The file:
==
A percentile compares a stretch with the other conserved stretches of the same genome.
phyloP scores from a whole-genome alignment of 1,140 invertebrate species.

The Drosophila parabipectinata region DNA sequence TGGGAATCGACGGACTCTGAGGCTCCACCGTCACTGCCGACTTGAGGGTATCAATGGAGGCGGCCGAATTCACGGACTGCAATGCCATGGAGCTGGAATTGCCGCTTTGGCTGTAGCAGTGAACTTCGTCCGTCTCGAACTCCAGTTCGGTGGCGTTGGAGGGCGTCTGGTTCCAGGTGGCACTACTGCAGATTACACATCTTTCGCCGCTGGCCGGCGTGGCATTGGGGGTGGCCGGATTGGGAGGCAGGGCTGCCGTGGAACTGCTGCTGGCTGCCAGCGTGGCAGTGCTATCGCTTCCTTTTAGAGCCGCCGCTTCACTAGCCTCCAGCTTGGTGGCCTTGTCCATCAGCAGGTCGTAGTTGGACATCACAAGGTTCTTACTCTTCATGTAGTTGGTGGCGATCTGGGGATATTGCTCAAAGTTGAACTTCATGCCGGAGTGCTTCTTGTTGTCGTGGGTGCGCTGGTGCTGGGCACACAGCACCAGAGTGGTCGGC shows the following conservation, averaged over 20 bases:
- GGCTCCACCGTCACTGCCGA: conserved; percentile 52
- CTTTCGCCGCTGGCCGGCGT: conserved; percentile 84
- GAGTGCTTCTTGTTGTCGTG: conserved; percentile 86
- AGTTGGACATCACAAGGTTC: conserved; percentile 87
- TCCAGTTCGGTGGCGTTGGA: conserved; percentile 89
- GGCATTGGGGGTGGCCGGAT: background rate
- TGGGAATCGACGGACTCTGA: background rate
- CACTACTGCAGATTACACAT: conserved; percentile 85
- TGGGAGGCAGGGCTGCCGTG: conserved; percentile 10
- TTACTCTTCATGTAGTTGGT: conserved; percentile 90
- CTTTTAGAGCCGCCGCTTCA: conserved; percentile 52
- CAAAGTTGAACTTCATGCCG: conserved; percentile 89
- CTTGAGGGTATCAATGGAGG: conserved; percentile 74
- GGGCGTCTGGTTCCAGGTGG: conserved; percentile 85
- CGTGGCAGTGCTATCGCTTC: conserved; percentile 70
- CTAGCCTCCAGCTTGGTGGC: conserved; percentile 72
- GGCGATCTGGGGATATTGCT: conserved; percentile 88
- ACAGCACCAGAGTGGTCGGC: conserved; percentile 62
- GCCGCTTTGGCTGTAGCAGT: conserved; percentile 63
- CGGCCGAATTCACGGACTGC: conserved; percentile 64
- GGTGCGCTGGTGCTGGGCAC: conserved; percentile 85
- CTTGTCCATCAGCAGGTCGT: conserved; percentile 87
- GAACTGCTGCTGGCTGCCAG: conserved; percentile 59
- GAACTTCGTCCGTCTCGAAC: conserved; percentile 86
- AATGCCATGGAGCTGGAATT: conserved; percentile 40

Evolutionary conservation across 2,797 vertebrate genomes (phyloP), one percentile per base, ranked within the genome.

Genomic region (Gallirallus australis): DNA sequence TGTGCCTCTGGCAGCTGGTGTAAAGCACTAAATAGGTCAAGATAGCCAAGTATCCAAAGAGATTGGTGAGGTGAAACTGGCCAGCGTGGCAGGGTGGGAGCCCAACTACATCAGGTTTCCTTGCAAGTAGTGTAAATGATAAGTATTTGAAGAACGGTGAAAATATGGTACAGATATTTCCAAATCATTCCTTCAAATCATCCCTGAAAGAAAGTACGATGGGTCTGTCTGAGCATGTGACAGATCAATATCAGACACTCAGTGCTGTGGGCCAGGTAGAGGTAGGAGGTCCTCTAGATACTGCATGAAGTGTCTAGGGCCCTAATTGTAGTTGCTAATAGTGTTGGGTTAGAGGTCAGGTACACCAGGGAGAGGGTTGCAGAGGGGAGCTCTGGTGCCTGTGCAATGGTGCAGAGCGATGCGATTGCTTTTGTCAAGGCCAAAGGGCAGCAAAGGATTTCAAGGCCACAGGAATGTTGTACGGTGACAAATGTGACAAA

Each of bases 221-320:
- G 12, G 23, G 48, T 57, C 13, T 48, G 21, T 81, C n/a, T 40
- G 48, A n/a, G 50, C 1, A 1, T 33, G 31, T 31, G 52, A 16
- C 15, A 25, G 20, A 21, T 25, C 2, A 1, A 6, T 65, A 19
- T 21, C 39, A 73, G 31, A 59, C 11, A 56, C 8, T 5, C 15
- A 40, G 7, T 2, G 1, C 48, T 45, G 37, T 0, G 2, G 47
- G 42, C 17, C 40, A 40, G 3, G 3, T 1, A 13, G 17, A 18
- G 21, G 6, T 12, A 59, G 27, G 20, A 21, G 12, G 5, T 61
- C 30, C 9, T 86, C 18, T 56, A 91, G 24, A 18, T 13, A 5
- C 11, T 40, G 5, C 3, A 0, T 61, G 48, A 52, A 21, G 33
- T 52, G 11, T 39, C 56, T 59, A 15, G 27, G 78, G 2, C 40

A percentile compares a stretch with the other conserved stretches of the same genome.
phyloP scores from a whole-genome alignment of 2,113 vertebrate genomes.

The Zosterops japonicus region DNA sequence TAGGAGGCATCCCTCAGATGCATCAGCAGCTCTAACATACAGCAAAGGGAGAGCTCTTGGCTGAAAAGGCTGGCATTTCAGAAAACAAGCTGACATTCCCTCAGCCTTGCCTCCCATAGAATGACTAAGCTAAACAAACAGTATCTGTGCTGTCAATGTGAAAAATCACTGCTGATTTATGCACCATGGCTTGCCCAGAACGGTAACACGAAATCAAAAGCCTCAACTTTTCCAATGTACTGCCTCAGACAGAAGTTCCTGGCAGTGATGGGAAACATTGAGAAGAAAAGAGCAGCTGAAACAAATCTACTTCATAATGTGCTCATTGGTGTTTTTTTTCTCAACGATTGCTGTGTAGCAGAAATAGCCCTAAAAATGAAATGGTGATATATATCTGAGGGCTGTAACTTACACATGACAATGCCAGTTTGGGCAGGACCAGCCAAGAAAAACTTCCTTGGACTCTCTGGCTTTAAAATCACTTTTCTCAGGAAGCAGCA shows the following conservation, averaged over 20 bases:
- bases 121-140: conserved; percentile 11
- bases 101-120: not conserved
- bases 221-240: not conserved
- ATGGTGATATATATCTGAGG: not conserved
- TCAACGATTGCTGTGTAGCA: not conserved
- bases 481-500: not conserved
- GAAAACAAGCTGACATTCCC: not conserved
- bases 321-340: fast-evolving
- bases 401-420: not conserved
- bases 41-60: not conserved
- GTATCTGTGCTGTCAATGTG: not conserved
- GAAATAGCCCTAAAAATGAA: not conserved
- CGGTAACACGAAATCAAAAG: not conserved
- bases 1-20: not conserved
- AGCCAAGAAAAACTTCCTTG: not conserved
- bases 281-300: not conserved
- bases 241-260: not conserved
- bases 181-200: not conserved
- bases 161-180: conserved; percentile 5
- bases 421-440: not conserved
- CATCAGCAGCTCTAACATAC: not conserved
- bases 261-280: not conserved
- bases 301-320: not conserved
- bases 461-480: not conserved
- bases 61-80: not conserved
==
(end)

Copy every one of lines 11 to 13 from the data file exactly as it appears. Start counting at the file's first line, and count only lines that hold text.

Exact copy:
- CACTACTGCAGATTACACAT: conserved; percentile 85
- TGGGAGGCAGGGCTGCCGTG: conserved; percentile 10
- TTACTCTTCATGTAGTTGGT: conserved; percentile 90